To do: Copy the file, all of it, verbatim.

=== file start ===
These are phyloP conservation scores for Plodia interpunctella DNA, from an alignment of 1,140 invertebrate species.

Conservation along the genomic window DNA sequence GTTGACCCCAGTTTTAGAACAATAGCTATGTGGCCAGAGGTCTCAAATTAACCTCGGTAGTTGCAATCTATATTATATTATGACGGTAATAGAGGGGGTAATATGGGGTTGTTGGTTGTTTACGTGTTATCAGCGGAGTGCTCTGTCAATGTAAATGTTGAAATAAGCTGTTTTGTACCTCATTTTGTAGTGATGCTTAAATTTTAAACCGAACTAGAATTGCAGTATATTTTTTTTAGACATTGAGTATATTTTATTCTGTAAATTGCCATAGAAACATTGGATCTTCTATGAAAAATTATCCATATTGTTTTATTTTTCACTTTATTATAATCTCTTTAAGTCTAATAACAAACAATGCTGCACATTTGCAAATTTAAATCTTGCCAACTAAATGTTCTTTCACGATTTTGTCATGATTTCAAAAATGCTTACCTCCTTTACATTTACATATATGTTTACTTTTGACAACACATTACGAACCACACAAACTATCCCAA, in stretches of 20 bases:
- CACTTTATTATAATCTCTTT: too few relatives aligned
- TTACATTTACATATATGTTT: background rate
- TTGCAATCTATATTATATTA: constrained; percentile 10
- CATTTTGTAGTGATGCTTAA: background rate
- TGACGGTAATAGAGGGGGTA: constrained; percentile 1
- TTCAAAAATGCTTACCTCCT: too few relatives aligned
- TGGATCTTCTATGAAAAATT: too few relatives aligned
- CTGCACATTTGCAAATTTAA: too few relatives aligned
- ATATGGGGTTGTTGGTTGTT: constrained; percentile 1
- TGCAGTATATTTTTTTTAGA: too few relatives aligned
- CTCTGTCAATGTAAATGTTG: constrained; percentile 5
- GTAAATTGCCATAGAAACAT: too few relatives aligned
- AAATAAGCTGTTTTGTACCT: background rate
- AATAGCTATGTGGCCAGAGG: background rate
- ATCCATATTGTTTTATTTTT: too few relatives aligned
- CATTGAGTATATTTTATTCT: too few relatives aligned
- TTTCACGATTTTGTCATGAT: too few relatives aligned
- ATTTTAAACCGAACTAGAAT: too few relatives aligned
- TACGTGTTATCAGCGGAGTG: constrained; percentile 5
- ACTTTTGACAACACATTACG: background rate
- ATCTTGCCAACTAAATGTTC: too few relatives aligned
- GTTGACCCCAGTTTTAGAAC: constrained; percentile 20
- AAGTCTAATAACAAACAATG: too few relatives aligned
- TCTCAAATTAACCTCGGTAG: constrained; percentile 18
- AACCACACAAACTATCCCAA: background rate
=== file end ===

These are phyloP conservation scores for Plodia interpunctella DNA, from an alignment of 1,140 invertebrate species.

Conservation along the genomic window DNA sequence GTTGACCCCAGTTTTAGAACAATAGCTATGTGGCCAGAGGTCTCAAATTAACCTCGGTAGTTGCAATCTATATTATATTATGACGGTAATAGAGGGGGTAATATGGGGTTGTTGGTTGTTTACGTGTTATCAGCGGAGTGCTCTGTCAATGTAAATGTTGAAATAAGCTGTTTTGTACCTCATTTTGTAGTGATGCTTAAATTTTAAACCGAACTAGAATTGCAGTATATTTTTTTTAGACATTGAGTATATTTTATTCTGTAAATTGCCATAGAAACATTGGATCTTCTATGAAAAATTATCCATATTGTTTTATTTTTCACTTTATTATAATCTCTTTAAGTCTAATAACAAACAATGCTGCACATTTGCAAATTTAAATCTTGCCAACTAAATGTTCTTTCACGATTTTGTCATGATTTCAAAAATGCTTACCTCCTTTACATTTACATATATGTTTACTTTTGACAACACATTACGAACCACACAAACTATCCCAA, in stretches of 20 bases:
- CACTTTATTATAATCTCTTT: too few relatives aligned
- TTACATTTACATATATGTTT: background rate
- TTGCAATCTATATTATATTA: constrained; percentile 10
- CATTTTGTAGTGATGCTTAA: background rate
- TGACGGTAATAGAGGGGGTA: constrained; percentile 1
- TTCAAAAATGCTTACCTCCT: too few relatives aligned
- TGGATCTTCTATGAAAAATT: too few relatives aligned
- CTGCACATTTGCAAATTTAA: too few relatives aligned
- ATATGGGGTTGTTGGTTGTT: constrained; percentile 1
- TGCAGTATATTTTTTTTAGA: too few relatives aligned
- CTCTGTCAATGTAAATGTTG: constrained; percentile 5
- GTAAATTGCCATAGAAACAT: too few relatives aligned
- AAATAAGCTGTTTTGTACCT: background rate
- AATAGCTATGTGGCCAGAGG: background rate
- ATCCATATTGTTTTATTTTT: too few relatives aligned
- CATTGAGTATATTTTATTCT: too few relatives aligned
- TTTCACGATTTTGTCATGAT: too few relatives aligned
- ATTTTAAACCGAACTAGAAT: too few relatives aligned
- TACGTGTTATCAGCGGAGTG: constrained; percentile 5
- ACTTTTGACAACACATTACG: background rate
- ATCTTGCCAACTAAATGTTC: too few relatives aligned
- GTTGACCCCAGTTTTAGAAC: constrained; percentile 20
- AAGTCTAATAACAAACAATG: too few relatives aligned
- TCTCAAATTAACCTCGGTAG: constrained; percentile 18
- AACCACACAAACTATCCCAA: background rate